|Posted by Admin on March 17, 2015 at 11:15 PM|
I turned fourteen the summer I delivered groceries for my uncle Whit Griffin, who owned a neighborhood grocery store on Lenoir Street in Jackson, Tennessee. Uncle Whit was married to my mother’s sister, Betty Grace. This was in the days when neighborhood stores offered free delivery service to their regular customers.
When I worked there the delivery vehicle was a red Schwinn bicycle with a huge wire basket over the half-size front wheel. The Schwinn was a one-speed, not geared for climbing hills, or switching over for easy pedaling. When that gigantic basket was filled with groceries it took some kind of huffing and puffing just to get the whole load moving. I built up some knotty legs that summer.
Nobody in that neighborhood of East Jackson had more than one car. Most didn’t have any, and the ones who did had them for the husband to drive to work. Housewives were left to run the households without transportation. Grocery deliveries were more of a necessity than a luxury.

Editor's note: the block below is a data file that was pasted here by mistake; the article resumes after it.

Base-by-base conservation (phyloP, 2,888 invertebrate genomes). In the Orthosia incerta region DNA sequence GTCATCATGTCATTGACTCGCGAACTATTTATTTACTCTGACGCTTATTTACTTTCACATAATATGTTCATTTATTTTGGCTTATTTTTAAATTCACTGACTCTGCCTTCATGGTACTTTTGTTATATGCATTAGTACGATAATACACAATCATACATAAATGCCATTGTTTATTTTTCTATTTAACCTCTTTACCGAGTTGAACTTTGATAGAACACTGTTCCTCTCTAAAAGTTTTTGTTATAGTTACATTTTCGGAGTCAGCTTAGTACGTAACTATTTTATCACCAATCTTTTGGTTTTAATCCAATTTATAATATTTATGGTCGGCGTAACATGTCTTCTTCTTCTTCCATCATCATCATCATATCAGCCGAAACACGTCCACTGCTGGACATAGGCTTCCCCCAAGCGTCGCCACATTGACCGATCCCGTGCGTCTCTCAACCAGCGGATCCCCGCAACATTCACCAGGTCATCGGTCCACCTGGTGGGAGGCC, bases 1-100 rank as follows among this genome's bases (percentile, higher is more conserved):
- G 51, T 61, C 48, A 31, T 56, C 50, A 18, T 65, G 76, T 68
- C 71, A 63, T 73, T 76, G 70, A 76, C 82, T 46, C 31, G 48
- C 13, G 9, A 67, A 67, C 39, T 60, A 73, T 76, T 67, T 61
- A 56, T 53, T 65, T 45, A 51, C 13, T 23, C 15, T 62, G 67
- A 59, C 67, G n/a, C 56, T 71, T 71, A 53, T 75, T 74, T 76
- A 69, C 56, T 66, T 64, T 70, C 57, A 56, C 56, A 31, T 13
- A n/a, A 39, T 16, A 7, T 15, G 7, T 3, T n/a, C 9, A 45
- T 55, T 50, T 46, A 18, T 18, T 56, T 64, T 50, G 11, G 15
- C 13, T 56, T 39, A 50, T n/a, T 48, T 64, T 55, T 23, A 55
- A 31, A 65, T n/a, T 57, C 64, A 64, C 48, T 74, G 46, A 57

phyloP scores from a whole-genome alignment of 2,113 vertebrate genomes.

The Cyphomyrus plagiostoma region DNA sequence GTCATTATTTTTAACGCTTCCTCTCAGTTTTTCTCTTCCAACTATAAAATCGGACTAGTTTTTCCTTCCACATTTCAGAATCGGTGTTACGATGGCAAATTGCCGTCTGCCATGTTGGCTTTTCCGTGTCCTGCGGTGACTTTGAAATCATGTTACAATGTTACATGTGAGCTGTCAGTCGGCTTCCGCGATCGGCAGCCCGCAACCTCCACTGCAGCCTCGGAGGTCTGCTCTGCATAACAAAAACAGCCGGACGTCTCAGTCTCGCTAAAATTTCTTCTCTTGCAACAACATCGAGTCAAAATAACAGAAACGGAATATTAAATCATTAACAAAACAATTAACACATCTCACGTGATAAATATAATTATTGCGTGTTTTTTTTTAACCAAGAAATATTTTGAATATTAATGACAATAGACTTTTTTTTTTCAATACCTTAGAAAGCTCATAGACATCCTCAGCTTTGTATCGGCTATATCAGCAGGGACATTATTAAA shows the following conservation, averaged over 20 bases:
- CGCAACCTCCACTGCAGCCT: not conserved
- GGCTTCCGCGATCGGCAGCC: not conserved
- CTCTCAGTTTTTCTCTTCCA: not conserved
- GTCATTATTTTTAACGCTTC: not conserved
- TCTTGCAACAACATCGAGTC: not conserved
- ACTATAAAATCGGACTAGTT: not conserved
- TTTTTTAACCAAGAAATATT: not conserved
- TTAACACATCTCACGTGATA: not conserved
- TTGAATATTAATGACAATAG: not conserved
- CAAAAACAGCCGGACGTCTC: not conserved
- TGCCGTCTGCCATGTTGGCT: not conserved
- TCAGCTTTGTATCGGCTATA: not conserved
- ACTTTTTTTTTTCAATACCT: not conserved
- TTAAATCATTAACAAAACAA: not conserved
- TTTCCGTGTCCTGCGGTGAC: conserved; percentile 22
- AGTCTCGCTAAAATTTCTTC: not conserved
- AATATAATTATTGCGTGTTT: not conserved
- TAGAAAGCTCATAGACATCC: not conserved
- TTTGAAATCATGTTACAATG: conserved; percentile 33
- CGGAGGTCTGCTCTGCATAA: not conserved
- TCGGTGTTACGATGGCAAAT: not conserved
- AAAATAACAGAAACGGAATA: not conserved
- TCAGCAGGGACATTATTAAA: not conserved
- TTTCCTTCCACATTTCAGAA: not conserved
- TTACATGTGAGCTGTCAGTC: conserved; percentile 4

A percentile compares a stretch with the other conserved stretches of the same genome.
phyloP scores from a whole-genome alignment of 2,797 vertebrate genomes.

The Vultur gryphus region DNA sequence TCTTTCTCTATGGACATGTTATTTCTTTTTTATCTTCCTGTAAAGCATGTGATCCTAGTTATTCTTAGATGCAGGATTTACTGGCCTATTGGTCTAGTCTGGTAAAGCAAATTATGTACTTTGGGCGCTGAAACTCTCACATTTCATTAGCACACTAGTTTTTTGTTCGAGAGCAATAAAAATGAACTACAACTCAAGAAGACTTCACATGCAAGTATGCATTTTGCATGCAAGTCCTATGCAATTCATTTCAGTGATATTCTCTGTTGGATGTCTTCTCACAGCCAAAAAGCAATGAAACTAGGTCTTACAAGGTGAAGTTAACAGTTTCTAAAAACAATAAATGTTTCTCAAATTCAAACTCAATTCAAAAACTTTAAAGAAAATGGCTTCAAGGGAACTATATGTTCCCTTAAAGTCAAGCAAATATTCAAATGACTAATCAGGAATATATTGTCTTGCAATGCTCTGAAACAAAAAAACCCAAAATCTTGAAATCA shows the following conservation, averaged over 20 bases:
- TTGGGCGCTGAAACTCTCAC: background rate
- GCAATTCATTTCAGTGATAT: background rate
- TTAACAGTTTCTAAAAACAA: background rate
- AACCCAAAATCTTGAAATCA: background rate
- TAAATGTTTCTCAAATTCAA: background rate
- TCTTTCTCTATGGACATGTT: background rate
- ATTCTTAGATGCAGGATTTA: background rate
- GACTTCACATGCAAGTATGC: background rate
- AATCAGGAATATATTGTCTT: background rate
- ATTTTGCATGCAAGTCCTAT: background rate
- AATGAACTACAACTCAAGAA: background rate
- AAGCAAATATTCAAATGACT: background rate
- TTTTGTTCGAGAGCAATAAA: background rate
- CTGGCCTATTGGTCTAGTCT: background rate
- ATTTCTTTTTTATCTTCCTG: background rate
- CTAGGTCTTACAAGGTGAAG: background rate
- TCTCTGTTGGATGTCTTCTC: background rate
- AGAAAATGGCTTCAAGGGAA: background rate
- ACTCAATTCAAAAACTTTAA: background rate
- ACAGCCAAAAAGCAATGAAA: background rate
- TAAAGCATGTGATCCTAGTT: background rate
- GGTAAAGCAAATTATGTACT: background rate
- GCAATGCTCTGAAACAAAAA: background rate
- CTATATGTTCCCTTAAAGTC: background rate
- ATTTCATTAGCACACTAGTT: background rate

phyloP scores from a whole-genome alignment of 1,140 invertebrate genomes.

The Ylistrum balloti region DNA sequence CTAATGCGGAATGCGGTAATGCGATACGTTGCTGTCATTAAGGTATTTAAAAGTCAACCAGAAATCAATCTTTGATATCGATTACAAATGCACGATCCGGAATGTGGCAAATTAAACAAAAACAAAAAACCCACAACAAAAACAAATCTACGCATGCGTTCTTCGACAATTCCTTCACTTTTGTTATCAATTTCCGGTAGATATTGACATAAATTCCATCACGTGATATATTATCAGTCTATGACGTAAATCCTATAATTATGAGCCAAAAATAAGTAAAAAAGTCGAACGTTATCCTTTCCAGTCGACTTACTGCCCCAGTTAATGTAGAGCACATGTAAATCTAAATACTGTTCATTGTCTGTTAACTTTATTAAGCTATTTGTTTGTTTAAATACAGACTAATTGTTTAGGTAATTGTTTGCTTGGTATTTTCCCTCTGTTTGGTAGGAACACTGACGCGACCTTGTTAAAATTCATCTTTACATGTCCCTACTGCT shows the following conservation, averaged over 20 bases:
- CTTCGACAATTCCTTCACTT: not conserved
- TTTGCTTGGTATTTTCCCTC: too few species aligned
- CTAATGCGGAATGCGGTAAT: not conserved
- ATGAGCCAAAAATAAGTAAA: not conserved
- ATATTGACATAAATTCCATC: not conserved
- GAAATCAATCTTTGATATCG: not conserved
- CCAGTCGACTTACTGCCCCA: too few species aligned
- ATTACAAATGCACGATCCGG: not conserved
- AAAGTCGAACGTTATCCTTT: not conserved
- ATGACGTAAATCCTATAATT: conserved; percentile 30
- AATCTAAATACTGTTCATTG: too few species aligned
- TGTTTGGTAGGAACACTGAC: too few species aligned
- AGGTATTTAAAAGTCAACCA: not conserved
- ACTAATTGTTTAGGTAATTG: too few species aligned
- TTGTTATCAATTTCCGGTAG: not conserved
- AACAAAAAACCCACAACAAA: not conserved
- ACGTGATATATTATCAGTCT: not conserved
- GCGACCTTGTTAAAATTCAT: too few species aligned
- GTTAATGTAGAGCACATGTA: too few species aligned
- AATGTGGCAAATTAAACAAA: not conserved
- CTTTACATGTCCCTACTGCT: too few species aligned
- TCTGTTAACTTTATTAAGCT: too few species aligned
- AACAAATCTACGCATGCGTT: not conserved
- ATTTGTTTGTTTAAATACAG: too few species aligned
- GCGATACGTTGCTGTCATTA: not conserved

Delivery boys from the different stores were always crossing paths. The kid who delivered prescriptions for Hays Avenue Pharmacy was the envy of all. He sizzed around town on one of those small entry level Harley Davidsons they used to make. He never even worked up a sweat, the little punk. I’d see him zoom by trailing a plume of blue smoke and I’d itch to jerk him off that noisy wheel and bust him right in his weasel rat face. Me pumping my guts out in the hot sun, and him sitting up there in the middle of that padded seat not breaking a sweat. Just didn’t seem fair.
One day I had to make a delivery to a section of the neighborhood that smelled perennially of chitlin’s. It was down on First Street in the low swampy ground along the creek.
There was an order from Miz Stitz, and another for two unmarried twin ladies who lived together in a shotgun shack on First. I had a case of bottled Cokes in the bottom of the basket, with a watermelon on top. The groceries, including a dozen eggs, canned stuff, vegetables and meat, were sacked up and put in boxes, one to each customer.
The oversized basket was overloaded when I pushed the bike off its sturdy kickstand. Luckily, First Street was on a slope that fell away behind the store, making it easier for me to get the load underway without too much wobbling. After crossing Belmont I didn’t even have to pedal. Actually, it was necessary to keep light pressure on the brakes to keep from building up too much speed as I coasted down the increasingly steep hill.
My first stop was at the twins’ house.......
Continued next week.......